In the menu bar you see a number of items. Starting from the left, there’s the Apple icon. This is actually a menu. Unlike the menus to its immediate right, this one is represented by an icon rather than a word. Then comes the Finder menu. This menu is known generically as the application menu, meaning that it contains commands specific to the application you’re currently working with. If you are currently using iTunes, for example, you’ll see an iTunes menu in this same position—just to the right of the Apple menu—and in that menu you’ll find commands that apply to the iTunes application.
And then there are the regular menus—File, Edit, View, Go, Window, and Help. All of these menu titles (except Go) are commonly found in other applications. And that’s one of the beauties of the Mac OS. Thanks to things like common menu names and commands, you’ll have a certain sense of familiarity regardless of which application you’re using. If you need to copy something, for example, that command will always be found in the Edit menu. If you need help in just about any application, that’s exactly what the Help menu is for.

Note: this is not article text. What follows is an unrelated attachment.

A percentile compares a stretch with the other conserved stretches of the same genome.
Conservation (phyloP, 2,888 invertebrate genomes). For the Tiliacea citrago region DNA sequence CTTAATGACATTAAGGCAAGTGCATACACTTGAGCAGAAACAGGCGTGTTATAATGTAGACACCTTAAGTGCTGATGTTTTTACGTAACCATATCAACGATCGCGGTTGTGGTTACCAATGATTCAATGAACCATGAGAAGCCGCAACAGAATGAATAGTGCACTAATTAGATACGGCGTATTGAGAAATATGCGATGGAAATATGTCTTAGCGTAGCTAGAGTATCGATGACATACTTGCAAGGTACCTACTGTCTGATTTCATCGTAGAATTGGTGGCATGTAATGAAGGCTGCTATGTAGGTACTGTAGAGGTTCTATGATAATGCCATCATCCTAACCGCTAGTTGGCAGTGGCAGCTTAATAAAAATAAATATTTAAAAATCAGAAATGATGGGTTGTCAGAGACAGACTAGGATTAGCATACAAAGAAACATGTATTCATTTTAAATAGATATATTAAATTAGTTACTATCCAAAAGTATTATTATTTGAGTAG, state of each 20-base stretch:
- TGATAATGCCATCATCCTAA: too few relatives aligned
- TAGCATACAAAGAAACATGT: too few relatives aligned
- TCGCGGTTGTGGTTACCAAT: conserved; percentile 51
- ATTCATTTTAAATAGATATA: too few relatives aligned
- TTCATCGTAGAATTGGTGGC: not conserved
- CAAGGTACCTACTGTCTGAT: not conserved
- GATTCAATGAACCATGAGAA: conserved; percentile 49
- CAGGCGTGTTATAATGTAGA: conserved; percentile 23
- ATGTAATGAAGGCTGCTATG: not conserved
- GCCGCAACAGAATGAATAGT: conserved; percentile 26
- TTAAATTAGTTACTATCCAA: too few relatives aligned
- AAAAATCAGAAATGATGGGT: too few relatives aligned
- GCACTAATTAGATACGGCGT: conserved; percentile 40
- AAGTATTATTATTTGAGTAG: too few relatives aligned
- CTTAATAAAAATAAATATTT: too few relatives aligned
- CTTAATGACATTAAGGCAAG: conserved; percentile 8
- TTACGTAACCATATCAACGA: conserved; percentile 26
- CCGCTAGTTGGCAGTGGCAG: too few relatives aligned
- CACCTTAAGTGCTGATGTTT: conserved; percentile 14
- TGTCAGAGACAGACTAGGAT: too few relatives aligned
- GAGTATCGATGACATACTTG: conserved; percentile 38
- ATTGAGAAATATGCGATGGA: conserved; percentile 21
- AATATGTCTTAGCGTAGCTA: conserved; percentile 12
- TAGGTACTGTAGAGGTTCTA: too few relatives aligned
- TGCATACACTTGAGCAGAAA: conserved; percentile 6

Moving to the right in the menu bar you see a series of icons that also represent menus. These menus often allow you to quickly change one of the Mac’s settings, saving you a trip to the Mac’s System Preferences application. The figure below includes the default set of icons found on a 2012 MacBook Air. Your menu bar icons may be different because some functions may not be supported on your Mac. I’ll explain in greater detail what the functions represented by these icons do in a future column. For now, here's the short and sweet description, starting from the left:
AirPlay Some Mac models can project their sound and video over a network connection to an Apple TV. (Again, don't worry about it now—I'll explain it in a later column.) This menu allows you to choose the device to which you want to send the Mac’s audio and video. You won’t find the AirPlay menu on any but the most recent Mac models.
Time Machine Computers crash, and when they do, you can occasionally lose your files. For this reason, it’s a good idea to back up your files. OS X includes a feature called Time Machine that allows you to easily do this. I’ll explain Time Machine in a future column. For now, just know that you can invoke some of Time Machine’s most common commands from this menu.